The second I saw her I was smitten. She stood 7 inches high with big, coal-black eyes, a blush of hot pink on each cheek and a little mouth parted to reveal a cheerful smile. I loved the rich caramel color of her spots, the jaunty bend of her front knee, the way her long, thin neck fit so perfectly in Ryu's fat little hand. The texture of her body was soft like suede, and malleable enough for my friend's 6-month-old to elicit a low, seductive squeak with just the slightest bit of pressure. I was desperate to buy her. For my son.
Little did I know that falling in love with this rubber giraffe was the equivalent of falling in love with that cute dress you hoped your friend had bought at Forever 21 but that turned out to be from Marc Jacobs. The toy that I so innocently admired was, in fact, a status teether.
She has a name, Sophie, and if you start asking around you'll find that most new moms have at least heard of her, if they haven't already bought her. Maybe they saw her in Us Weekly, clutched in the hands of Nicole Richie's daughter, Harlow Madden, or maybe they saw Sophie back in 2004 being gnawed on by Kate Hudson's son, Ryder Robinson (an early adopter). Perhaps they've gone to a birthday party or a play group where their little one encountered Sophie and was instantly fixated -- a story repeated in dozens of online reviews of the toy. Or possibly they've spotted her at a baby boutique (because you won't find Sophie in the big-box stores). Since Amazon started selling her in 2008, she has consistently ranked in the top three most wished-for items in the baby store and has earned a 4 1/2 -star rating based on 273 reviews.
"I think the cuteness is what first attracts you," said Cheryl Petran, chief operating officer of the Pump Station, a mini-chain popular with L.A. moms, "and then what you learn about it justifies the price."
That's the bummer about Sophie and why my son, Jonah, now almost 1 1/2 , never got his busy little hands on a Sophie of his own. With tax, the giraffe costs more than $25 in most stores. That's about three times what a similar-sized teether toy might cost at Target.
My colleagues with no children or older ones couldn't understand my Sophie love. Two co-workers said she looked like a dog's chew toy. A friend expected her to be bigger. They didn't know, or had forgotten, about the candy-colored, hard plastic monstrosities that make up the vast majority of baby toys on the market. Compared with them, Sophie seems sophisticated.
To defend myself, I started to rattle off Sophie stats to my colleague Robin Abcarian. "She's organic; babies can chew on her hooves and her horns; she's celebrity endorsed," I said.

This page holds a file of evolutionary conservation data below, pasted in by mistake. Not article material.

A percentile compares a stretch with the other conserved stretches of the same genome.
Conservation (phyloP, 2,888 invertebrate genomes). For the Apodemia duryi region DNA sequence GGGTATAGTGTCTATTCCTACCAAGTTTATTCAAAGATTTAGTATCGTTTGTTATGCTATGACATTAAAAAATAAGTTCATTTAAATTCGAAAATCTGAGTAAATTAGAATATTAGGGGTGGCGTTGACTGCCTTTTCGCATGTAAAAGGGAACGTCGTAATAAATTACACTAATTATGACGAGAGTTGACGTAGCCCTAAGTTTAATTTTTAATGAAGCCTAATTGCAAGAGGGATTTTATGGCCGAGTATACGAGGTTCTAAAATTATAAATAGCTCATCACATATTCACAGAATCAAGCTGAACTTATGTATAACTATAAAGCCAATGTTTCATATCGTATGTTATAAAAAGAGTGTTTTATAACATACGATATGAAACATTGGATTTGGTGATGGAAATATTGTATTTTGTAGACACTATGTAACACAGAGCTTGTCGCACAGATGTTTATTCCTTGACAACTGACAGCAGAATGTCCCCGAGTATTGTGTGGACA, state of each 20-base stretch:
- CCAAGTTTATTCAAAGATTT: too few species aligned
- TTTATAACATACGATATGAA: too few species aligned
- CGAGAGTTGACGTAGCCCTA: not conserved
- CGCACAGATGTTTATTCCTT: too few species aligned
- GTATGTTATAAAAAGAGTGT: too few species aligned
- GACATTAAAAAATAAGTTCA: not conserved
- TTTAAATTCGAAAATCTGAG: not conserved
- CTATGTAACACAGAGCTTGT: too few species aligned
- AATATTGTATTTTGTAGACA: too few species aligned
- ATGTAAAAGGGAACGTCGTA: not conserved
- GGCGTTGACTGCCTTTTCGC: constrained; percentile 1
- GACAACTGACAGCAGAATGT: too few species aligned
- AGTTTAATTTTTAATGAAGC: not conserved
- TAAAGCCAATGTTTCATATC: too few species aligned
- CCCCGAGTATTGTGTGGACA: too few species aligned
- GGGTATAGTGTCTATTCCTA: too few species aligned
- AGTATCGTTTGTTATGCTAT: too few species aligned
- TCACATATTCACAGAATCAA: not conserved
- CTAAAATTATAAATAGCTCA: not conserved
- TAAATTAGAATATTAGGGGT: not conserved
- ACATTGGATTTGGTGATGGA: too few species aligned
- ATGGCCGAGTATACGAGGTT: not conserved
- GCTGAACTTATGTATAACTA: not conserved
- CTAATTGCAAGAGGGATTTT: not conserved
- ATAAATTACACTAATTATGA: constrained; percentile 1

"You know way too much about this," she said.
But isn't knowing too much what being a mom is about these days? Even those of us who are trying not to obsess, who are trying to parent from the gut instead, still face hundreds of questions that ultimately say a lot about how parenting has changed -- and is changing. Which bottle to buy? Do we teach baby sign language? Why are we drawn to that pricey teether?
Part of the appeal of Sophie is her European lineage. She is from France (a sticker on her packaging depicts Sophie in front of the Eiffel Tower), created in 1961 by "a certain Monsieur Rampeau," and she was an instant success in that country, where chewing on a Sophie has become a right of passage for French babies. Sophie didn't come to America until 2000, when Helene Dumoulin-Montgomery began to import her. Dumoulin-Montgomery was a new mother in Orange County and a recent transplant from France, where she grew up with a Sophie of her own. (There she costs 6.90 euros before tax, about half the price in the U.S.)
Dumoulin-Montgomery drove from boutique to boutique, only to be rejected because of what was considered an outrageous price for a rubber toy. "I had to have a lot of faith in that giraffe," she said.
Teri Weiss, owner of the Beverly Hills boutique Elegant Child, was one of the first to see Sophie's potential.
"I knew I could sell it," she said. She bought a few to put in the expensive baby baskets she assembles for celebrity parents. The toy was an instant hit, and soon Weiss was selling hundreds of Sophies a week. She saw a spike in sales each time a celebrity's child was photographed chewing on Sophie, but the giraffe really started to take off in 2007, when hundreds of toys made in China were recalled because of lead-based paint.
"That's when Sophie really started to make it," Dumoulin-Montgomery said. "Sophie was already on the market, and the mom blogs were saying this is a safe toy."
Demand for the toy has continued to grow ever since. Last year, Dumoulin-Montgomery said she sold 100,000 Sophies. Weiss said she never likes her Sophie stock to drop below 240.